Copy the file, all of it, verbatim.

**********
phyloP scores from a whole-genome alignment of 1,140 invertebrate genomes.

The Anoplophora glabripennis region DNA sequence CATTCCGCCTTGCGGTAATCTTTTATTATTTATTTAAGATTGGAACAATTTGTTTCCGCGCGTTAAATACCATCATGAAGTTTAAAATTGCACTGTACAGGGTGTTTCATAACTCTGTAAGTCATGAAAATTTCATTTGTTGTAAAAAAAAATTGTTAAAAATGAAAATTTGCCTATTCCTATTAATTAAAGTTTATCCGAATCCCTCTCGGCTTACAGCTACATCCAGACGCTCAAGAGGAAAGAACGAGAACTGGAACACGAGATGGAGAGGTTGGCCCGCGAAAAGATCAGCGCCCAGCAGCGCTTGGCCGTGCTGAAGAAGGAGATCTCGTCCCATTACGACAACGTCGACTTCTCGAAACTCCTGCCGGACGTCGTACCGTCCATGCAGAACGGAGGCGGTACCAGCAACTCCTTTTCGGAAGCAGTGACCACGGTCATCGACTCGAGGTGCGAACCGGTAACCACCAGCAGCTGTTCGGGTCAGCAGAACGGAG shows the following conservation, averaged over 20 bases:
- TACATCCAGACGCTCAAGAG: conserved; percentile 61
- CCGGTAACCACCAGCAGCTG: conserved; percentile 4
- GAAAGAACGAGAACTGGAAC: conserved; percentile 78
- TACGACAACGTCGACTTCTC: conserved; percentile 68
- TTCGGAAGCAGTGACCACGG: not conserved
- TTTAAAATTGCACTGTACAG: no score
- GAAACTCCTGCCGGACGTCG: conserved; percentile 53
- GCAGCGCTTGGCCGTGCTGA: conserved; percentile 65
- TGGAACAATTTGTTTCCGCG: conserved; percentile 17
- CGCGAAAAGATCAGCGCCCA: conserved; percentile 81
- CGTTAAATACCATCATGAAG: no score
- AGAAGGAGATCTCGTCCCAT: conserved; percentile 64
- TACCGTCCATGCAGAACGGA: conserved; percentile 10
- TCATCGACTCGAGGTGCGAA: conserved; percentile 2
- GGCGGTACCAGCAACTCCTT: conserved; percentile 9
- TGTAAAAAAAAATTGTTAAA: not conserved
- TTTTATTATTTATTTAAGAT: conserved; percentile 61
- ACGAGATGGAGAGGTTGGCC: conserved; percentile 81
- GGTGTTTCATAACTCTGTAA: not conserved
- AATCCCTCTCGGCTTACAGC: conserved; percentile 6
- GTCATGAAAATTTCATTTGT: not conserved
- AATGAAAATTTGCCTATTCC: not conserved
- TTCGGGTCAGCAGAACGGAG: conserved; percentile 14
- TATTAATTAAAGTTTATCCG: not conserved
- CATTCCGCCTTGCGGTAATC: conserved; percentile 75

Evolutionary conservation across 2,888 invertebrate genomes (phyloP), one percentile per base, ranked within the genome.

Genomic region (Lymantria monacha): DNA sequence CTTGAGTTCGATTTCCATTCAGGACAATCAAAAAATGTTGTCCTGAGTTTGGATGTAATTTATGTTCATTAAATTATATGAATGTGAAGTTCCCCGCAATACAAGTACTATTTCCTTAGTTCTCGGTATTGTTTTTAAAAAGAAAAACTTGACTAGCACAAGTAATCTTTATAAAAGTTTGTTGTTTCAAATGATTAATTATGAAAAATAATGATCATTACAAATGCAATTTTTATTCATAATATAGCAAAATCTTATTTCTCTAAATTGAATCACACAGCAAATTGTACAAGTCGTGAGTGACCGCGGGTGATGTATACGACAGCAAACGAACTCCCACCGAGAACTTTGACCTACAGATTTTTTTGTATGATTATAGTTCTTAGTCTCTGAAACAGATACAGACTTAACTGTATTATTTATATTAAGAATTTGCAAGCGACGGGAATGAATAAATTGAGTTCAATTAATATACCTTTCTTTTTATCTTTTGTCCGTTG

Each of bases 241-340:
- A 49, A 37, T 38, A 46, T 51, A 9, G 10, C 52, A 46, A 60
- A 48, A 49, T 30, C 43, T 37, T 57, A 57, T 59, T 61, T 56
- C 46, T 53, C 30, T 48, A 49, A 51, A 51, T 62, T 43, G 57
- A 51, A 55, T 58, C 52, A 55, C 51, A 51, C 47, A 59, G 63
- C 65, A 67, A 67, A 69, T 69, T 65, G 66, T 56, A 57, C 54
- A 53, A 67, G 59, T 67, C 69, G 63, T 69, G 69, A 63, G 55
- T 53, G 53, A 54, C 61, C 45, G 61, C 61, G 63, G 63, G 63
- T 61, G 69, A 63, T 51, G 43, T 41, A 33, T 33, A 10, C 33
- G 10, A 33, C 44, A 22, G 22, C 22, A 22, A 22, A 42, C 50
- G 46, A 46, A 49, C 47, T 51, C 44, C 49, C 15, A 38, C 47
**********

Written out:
phyloP scores from a whole-genome alignment of 1,140 invertebrate genomes.

The Anoplophora glabripennis region DNA sequence CATTCCGCCTTGCGGTAATCTTTTATTATTTATTTAAGATTGGAACAATTTGTTTCCGCGCGTTAAATACCATCATGAAGTTTAAAATTGCACTGTACAGGGTGTTTCATAACTCTGTAAGTCATGAAAATTTCATTTGTTGTAAAAAAAAATTGTTAAAAATGAAAATTTGCCTATTCCTATTAATTAAAGTTTATCCGAATCCCTCTCGGCTTACAGCTACATCCAGACGCTCAAGAGGAAAGAACGAGAACTGGAACACGAGATGGAGAGGTTGGCCCGCGAAAAGATCAGCGCCCAGCAGCGCTTGGCCGTGCTGAAGAAGGAGATCTCGTCCCATTACGACAACGTCGACTTCTCGAAACTCCTGCCGGACGTCGTACCGTCCATGCAGAACGGAGGCGGTACCAGCAACTCCTTTTCGGAAGCAGTGACCACGGTCATCGACTCGAGGTGCGAACCGGTAACCACCAGCAGCTGTTCGGGTCAGCAGAACGGAG shows the following conservation, averaged over 20 bases:
- TACATCCAGACGCTCAAGAG: conserved; percentile 61
- CCGGTAACCACCAGCAGCTG: conserved; percentile 4
- GAAAGAACGAGAACTGGAAC: conserved; percentile 78
- TACGACAACGTCGACTTCTC: conserved; percentile 68
- TTCGGAAGCAGTGACCACGG: not conserved
- TTTAAAATTGCACTGTACAG: no score
- GAAACTCCTGCCGGACGTCG: conserved; percentile 53
- GCAGCGCTTGGCCGTGCTGA: conserved; percentile 65
- TGGAACAATTTGTTTCCGCG: conserved; percentile 17
- CGCGAAAAGATCAGCGCCCA: conserved; percentile 81
- CGTTAAATACCATCATGAAG: no score
- AGAAGGAGATCTCGTCCCAT: conserved; percentile 64
- TACCGTCCATGCAGAACGGA: conserved; percentile 10
- TCATCGACTCGAGGTGCGAA: conserved; percentile 2
- GGCGGTACCAGCAACTCCTT: conserved; percentile 9
- TGTAAAAAAAAATTGTTAAA: not conserved
- TTTTATTATTTATTTAAGAT: conserved; percentile 61
- ACGAGATGGAGAGGTTGGCC: conserved; percentile 81
- GGTGTTTCATAACTCTGTAA: not conserved
- AATCCCTCTCGGCTTACAGC: conserved; percentile 6
- GTCATGAAAATTTCATTTGT: not conserved
- AATGAAAATTTGCCTATTCC: not conserved
- TTCGGGTCAGCAGAACGGAG: conserved; percentile 14
- TATTAATTAAAGTTTATCCG: not conserved
- CATTCCGCCTTGCGGTAATC: conserved; percentile 75

Evolutionary conservation across 2,888 invertebrate genomes (phyloP), one percentile per base, ranked within the genome.

Genomic region (Lymantria monacha): DNA sequence CTTGAGTTCGATTTCCATTCAGGACAATCAAAAAATGTTGTCCTGAGTTTGGATGTAATTTATGTTCATTAAATTATATGAATGTGAAGTTCCCCGCAATACAAGTACTATTTCCTTAGTTCTCGGTATTGTTTTTAAAAAGAAAAACTTGACTAGCACAAGTAATCTTTATAAAAGTTTGTTGTTTCAAATGATTAATTATGAAAAATAATGATCATTACAAATGCAATTTTTATTCATAATATAGCAAAATCTTATTTCTCTAAATTGAATCACACAGCAAATTGTACAAGTCGTGAGTGACCGCGGGTGATGTATACGACAGCAAACGAACTCCCACCGAGAACTTTGACCTACAGATTTTTTTGTATGATTATAGTTCTTAGTCTCTGAAACAGATACAGACTTAACTGTATTATTTATATTAAGAATTTGCAAGCGACGGGAATGAATAAATTGAGTTCAATTAATATACCTTTCTTTTTATCTTTTGTCCGTTG

Each of bases 241-340:
- A 49, A 37, T 38, A 46, T 51, A 9, G 10, C 52, A 46, A 60
- A 48, A 49, T 30, C 43, T 37, T 57, A 57, T 59, T 61, T 56
- C 46, T 53, C 30, T 48, A 49, A 51, A 51, T 62, T 43, G 57
- A 51, A 55, T 58, C 52, A 55, C 51, A 51, C 47, A 59, G 63
- C 65, A 67, A 67, A 69, T 69, T 65, G 66, T 56, A 57, C 54
- A 53, A 67, G 59, T 67, C 69, G 63, T 69, G 69, A 63, G 55
- T 53, G 53, A 54, C 61, C 45, G 61, C 61, G 63, G 63, G 63
- T 61, G 69, A 63, T 51, G 43, T 41, A 33, T 33, A 10, C 33
- G 10, A 33, C 44, A 22, G 22, C 22, A 22, A 22, A 42, C 50
- G 46, A 46, A 49, C 47, T 51, C 44, C 49, C 15, A 38, C 47